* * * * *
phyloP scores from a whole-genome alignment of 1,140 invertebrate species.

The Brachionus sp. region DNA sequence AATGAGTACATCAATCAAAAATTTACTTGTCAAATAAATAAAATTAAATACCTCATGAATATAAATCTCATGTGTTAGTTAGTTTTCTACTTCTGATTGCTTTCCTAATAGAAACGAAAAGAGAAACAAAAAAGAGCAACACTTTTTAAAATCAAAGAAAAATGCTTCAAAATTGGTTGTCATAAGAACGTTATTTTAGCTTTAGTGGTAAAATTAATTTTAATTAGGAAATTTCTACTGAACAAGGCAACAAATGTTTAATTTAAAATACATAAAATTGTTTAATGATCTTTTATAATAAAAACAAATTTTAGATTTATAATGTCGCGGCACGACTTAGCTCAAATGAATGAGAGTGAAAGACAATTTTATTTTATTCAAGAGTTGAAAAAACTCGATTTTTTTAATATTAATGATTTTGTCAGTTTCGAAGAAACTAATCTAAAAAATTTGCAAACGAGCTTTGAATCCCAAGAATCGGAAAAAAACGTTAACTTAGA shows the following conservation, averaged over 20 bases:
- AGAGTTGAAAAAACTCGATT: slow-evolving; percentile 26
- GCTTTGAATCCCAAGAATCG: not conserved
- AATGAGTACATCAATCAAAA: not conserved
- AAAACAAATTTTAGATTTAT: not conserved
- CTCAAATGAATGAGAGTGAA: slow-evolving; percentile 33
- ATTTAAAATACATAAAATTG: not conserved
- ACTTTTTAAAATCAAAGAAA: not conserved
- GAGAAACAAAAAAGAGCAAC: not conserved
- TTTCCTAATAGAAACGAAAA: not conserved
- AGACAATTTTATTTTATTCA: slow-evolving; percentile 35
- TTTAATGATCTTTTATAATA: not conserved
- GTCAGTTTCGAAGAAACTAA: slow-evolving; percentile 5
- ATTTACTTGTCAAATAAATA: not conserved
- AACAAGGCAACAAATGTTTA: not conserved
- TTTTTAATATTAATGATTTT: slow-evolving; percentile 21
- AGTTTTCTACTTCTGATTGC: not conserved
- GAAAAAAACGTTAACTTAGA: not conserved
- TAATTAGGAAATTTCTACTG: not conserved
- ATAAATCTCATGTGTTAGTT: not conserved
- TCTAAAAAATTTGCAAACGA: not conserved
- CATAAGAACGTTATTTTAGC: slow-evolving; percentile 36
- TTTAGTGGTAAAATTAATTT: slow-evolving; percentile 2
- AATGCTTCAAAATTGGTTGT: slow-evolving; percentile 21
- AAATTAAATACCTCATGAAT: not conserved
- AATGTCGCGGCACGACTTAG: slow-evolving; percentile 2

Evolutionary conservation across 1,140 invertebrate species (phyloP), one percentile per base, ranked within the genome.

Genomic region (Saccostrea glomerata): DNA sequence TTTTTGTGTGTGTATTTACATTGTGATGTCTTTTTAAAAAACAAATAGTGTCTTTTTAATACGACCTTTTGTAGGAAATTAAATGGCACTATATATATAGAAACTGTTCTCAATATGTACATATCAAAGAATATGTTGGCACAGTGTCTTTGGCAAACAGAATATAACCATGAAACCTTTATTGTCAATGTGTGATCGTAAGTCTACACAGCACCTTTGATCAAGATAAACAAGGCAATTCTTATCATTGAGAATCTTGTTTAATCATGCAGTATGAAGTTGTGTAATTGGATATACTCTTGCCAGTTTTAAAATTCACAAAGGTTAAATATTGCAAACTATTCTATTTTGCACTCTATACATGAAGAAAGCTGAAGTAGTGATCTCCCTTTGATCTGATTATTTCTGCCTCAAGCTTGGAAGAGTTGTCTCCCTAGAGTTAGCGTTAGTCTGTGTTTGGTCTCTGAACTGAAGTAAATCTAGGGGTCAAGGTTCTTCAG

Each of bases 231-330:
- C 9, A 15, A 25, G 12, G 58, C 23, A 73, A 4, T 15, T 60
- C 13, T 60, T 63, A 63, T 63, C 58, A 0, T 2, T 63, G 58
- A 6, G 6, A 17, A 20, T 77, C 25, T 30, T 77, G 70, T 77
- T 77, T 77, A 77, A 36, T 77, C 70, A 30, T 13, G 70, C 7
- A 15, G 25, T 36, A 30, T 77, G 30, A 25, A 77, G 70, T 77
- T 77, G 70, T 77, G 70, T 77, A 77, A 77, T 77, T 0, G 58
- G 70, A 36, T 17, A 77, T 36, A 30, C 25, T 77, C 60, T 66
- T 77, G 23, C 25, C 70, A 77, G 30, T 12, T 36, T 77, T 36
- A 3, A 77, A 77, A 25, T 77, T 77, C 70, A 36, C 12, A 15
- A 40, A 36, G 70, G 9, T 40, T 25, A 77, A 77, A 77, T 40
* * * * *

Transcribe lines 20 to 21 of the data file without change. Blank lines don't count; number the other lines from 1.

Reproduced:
- TAATTAGGAAATTTCTACTG: not conserved
- ATAAATCTCATGTGTTAGTT: not conserved